Is inflation vanquished?


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“There is a right way and a wrong way, always choose the right way.”  Abraham Sabrin (1914-2001)

The BLS reported this morning that prices rose .02 percent in July from a month earlier and 3.2 percent from a year ago.  Excluding food and energy, prices rose 4.7 percent from a year ago and .02 percent in July. 

The 12.5 percent drop in energy prices from a year earlier has been a boon to motorists, especially the 19.9 percent decline in gasoline prices.  The pain at the pump has become less painful.  However, motor vehicle insurance rose a whopping 17.8 percent from a year ago, while airline fares dropped 18.6 percent and shelter rose 7.7 percent.  In other words, some prices within the CPI fall while others increase at rates well above the CPI.    Thus, how much is due to the Fed’s money printing and how much is due to supply and demand in specific sectors takes a bit of investigation. 

What we do know is that the Fed’s money printing sets into motion higher prices in general while some sectors are affected more than others during an inflation cycle. 

Another look at price inflation is the 16% Trimmed-Mean Consumer Price Index.  What is this?  You probably never heard of it because the media do not report it.   

“16% Trimmed-Mean Consumer Price Index (CPI) is a measure of core inflation calculated by the Federal Reserve Bank of Cleveland. The Trimmed-Mean CPI excludes the CPI components that show the most extreme monthly price changes. This series excludes 8% of the CPI components with the highest and lowest one-month price changes from each tail of the price-change distribution resulting in a 16% Trimmed-Mean Inflation Estimate.”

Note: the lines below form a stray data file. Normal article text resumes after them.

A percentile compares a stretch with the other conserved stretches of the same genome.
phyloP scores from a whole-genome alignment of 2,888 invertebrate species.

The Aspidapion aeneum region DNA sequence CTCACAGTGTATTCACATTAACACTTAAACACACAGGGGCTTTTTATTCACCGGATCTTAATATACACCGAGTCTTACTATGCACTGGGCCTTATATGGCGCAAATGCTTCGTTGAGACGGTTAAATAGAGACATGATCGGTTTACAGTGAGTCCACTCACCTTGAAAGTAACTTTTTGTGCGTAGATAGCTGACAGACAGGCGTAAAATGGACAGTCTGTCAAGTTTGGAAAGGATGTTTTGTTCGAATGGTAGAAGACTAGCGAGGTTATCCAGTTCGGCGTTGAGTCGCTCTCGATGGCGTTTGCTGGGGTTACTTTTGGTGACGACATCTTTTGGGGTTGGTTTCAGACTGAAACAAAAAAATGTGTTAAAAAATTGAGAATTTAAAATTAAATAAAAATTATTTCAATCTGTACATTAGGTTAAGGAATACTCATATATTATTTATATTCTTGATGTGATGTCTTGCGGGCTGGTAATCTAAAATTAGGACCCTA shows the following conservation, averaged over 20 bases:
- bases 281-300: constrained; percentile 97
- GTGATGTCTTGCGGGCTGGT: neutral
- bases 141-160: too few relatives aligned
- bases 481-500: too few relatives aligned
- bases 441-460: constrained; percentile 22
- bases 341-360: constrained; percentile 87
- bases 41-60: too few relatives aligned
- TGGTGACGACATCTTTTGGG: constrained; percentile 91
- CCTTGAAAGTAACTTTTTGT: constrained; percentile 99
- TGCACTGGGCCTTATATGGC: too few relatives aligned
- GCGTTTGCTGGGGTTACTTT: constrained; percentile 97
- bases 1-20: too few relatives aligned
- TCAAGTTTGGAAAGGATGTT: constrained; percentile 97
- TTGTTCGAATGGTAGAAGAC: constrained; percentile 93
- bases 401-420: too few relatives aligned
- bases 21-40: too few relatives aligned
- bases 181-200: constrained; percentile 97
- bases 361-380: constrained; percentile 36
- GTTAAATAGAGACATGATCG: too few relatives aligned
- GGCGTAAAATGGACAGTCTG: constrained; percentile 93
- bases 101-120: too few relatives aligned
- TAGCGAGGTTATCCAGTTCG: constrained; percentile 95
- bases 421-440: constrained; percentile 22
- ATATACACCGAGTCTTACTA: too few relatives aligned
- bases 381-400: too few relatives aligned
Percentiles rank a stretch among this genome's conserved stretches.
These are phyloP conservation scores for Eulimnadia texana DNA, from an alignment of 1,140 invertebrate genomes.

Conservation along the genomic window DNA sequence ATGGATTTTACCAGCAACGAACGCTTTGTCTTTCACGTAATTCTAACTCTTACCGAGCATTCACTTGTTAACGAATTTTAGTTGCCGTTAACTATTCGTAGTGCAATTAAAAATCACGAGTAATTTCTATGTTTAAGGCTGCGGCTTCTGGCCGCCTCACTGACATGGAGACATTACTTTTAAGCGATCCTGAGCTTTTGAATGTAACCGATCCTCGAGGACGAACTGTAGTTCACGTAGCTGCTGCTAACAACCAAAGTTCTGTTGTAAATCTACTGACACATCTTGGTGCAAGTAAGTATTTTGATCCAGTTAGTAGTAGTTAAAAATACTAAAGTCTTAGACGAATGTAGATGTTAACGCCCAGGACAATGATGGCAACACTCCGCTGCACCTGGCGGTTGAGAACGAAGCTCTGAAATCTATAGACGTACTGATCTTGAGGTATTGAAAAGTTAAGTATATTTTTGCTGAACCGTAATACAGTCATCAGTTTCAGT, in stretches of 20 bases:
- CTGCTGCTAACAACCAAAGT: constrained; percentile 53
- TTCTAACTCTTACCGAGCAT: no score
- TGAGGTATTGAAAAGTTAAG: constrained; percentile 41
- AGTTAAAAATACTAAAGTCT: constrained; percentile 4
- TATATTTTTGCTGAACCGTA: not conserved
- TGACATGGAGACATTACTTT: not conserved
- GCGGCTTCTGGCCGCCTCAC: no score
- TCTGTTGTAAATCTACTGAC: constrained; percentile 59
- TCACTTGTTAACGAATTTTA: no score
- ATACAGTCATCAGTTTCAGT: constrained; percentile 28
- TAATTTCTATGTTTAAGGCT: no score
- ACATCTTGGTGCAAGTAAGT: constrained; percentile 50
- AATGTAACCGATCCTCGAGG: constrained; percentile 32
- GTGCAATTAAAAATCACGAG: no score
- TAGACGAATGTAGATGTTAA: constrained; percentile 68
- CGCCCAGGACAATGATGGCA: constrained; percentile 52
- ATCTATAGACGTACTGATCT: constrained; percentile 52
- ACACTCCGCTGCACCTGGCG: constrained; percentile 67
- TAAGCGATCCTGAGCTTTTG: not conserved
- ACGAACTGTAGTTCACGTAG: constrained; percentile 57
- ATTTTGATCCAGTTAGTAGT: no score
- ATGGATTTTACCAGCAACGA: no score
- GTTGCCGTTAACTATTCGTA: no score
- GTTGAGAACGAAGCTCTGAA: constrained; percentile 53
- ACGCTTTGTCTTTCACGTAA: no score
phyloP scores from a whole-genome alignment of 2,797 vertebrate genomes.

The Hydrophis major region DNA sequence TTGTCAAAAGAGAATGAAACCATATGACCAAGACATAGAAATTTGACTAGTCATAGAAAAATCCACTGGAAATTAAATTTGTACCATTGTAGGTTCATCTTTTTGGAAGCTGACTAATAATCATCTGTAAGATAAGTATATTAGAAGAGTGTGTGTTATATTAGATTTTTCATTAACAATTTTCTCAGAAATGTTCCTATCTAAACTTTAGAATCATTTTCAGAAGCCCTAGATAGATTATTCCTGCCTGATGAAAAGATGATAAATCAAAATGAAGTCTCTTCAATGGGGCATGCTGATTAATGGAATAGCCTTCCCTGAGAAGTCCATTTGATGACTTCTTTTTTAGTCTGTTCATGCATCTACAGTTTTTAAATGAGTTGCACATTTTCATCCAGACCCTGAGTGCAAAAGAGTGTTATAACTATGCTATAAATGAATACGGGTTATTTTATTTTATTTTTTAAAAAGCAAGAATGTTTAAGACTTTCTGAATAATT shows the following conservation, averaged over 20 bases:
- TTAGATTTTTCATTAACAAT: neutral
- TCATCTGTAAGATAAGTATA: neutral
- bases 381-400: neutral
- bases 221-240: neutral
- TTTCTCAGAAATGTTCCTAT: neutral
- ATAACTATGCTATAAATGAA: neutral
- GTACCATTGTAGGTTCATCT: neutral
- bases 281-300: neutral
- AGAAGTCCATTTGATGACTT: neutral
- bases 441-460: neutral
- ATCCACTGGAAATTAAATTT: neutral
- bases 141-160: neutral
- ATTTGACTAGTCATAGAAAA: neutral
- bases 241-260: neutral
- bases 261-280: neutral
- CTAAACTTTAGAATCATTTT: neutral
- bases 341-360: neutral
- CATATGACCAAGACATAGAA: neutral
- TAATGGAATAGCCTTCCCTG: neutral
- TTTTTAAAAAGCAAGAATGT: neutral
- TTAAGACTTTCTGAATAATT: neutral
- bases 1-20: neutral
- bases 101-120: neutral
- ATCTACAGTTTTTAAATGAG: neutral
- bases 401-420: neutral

The graph latest graph reveals the deceleration of inflation from the lofty levels of 2022 and shows that inflation year over year is down to 2.6 percent. 

This begs the question: Will price inflation stay in the 2-3 percent range for the foreseeable future?  Not to be wishy-washy, the decline in the money supply for the past eight months explains the deceleration in price inflation.  But more importantly, the steep drop in the supply of money and the Fed’s increase in interest rates for more than 18 months signals a recession is beginning to unfold.               

Once the recession takes hold, expect the Fed to lower interest rates as it always has done in past boom-bust cycles.  If the Fed keeps rates up, the economy will chug along until economic activity contracts and the unemployment rate ticks up, and that’s when the Fed then floods the country with new money to “stimulate” the economy. 

In the meantime, prices remain “sticky,” especially in the services sector.  This index is up 5.5 percent from a year ago.   Typically, consumer prices increase slowly during a recession as some prices drop substantially, but with trillions of new dollars still in the economy because of the Fed’s quantitative easing during 2020, we are in uncharted waters. 

My latest piece on the economy was published in Fortune,  This is an update of my 2021 forecast, 


Murray Sabrin, PhD, is emeritus professor of finance, Ramapo College of New Jersey. Dr. Sabrin is considered a “public intellectual” for writing about the economy in scholarly and popular publications. His new book, The Finance of Health Care: Wellness and Innovative Approaches to Employee Medical Insurance (Business Expert Press, Oct. 24, 2022), and his other BEP publication, Navigating the Boom/Bust Cycle: An Entrepreneur’s Survival Guide (October 2021), provides decision makers with tools needed to help manage their businesses during the business cycle.  Sabrin’s autobiography, From Immigrant to Public Intellectual: An American Story, was published in November, 2022.

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